Lora, Seidman and Milmed.
[153 NJSuper Page 559] Defendant was tried to a jury on an indictment charging him with stealing two mirrors of the value of $250, in violation of N.J.S.A. 2A:119-2. He was found guilty, a subsequent motion for a new trial was denied, and he was sentenced to a State Prison term of one to two years. He contends on appeal that (1) the limitation of cross-examination as to the value of the stolen property deprived him of a fair trial, and (2) the charge to the jury was improper and inadequate (not raised below).
The mirrors in question had been stolen from a retail glass and mirror store by a man identified as defendant. The store owner, Murray Zuckerman, testified that each mirror was priced at $125 and that this price was posted on the mirrors. When defense counsel sought to inquire on cross-examination how Zuckerman arrived at the selling price, the prosecutor objected and the trial judge sustained the objection, holding that there was no "bona fide question of contest as to the price," and invoking Evid. R. 4. He held that if the items were taken and that was the price, under the statute that was sufficient. The argument now advanced is that since larceny of goods valued at less than $200 is a disorderly persons offense, the issue of price or value was critical; that on cross-examination it was proper to seek to ascertain whether the price set by the owner was a fair and reasonable one, and the probative value of the owner's testimony was to be determined by the jury.
Prior to summations and out of the presence of the jury, defendant's counsel stated to the trial judge, "I think the question of value is going to be argued before the jury. That would be the only possible motion that I would have. I have heard the testimony, so I know your Honor would have to submit it to the jury." Whereupon the trial judge responded, "All right. We will consider a motion having been heard in that regard. I submit it's a fact question and it will be submitted to the jury."
The trial judge charged the jury that the indictment said that the mirrors had a value of $250; that the jury had heard testimony in the case that the price of the goods was $125 for each one of the mirrors; that the statute provided that the stealing constituted a misdemeanor if the price or value of such property was in excess of $200; that the State was required to prove that "the value of them and the price of them was at least over $200," and "the price as testified to by the owner of the goods or property is evidence of the value of those goods." He did not charge the disorderly persons
offense of larceny where the value is under $200. No exceptions were taken to the charge.
Defendant urges that he was improperly deprived of a meaningful determination as to value by the ruling of the trial judge precluding cross-examination of the owner on the price of the mirrors and more particularly so since the combined alleged price of the two mirrors was only fifty dollars more than the statutory minimum, the mirrors bore no price tags when sold by defendant to one Joseph Scarpino for $60., and Zuckerman had not previously sold that model of mirror.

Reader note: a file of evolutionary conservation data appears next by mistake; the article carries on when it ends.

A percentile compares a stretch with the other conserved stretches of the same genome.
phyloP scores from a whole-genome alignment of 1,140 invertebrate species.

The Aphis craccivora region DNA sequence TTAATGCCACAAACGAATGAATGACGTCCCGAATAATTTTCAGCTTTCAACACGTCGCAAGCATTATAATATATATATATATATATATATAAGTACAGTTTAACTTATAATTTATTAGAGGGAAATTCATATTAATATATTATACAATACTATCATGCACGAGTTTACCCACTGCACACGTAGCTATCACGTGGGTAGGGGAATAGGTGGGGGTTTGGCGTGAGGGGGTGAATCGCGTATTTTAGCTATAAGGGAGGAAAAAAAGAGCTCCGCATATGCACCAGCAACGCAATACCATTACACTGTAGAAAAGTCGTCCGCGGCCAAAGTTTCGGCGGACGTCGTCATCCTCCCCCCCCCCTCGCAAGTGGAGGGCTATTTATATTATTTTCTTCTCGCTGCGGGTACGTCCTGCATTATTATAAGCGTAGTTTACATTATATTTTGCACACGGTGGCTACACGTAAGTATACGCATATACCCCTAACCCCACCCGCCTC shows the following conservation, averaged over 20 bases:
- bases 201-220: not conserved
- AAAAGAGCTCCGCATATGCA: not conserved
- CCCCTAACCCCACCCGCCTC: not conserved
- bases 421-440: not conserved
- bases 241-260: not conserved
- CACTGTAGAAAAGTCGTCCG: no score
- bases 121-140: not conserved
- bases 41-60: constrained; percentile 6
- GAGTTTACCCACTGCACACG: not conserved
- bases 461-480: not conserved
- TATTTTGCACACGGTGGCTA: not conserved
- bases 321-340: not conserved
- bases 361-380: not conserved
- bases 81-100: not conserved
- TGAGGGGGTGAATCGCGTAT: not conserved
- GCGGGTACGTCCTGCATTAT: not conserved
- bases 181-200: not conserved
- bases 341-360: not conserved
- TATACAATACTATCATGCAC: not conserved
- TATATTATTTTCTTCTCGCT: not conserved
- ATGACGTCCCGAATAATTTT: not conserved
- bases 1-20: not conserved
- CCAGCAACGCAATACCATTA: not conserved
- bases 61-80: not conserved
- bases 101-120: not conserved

The second, and related, contention of the defendant is that the trial judge failed to explain to the jury that the price or value to be determined was the market value or reasonable selling price, and that the probative value of Zuckerman's testimony was to be determined by the jury. Further, defendant argues that this omission, in conjunction with the failure to charge the jury regarding larceny of goods worth less than $200., under N.J.S.A. 2A:170-30.1, precluded a fair and informed determination as to value.
N.J.S.A. 2A:119-2 provides that a thief is guilty of a misdemeanor if "the price or value" of the property taken is in excess of $200. and under $500. In State v. Romero , 95 N.J. Super. 482, 487 (App. Div. 1967) we stated that in the prosecution of an accused for violation of N.J.S.A. 2A:119-2, proof of value of the stolen property must be established to determine whether the offense committed was, under the statute as it then existed, a high misdemeanor or a misdemeanor and that the rules for establishing value in civil cases are applicable in criminal prosecutions. Not only as the owner of the personal property here involved but certainly as a dealer familiar with the value of like articles, Zuckerman was competent to testify as to his estimate of the value of his property and the extent of its probative value was for the consideration of the jury. State
v. Romero, supra , at 487; Kazanjian v. Atlas Novelty Co. , 34 N.J. Super. 362, 369 (App. Div. 1955).
The State asserts that for the purpose of establishing "value" as applied for larceny statute purposes to a retailer, listed retail price is the standard, People v. Irrizari , 5 N.Y. 2d 142, 182 N.Y.S. 2d 361, 156 N.E. 2d 69 (Ct. App. 1959). However, it concedes that a posted price does not necessarily mean that it represents the item's actual value to a purchaser since the element of competition includes the possibility that the goods "[might not] have found buyers at ...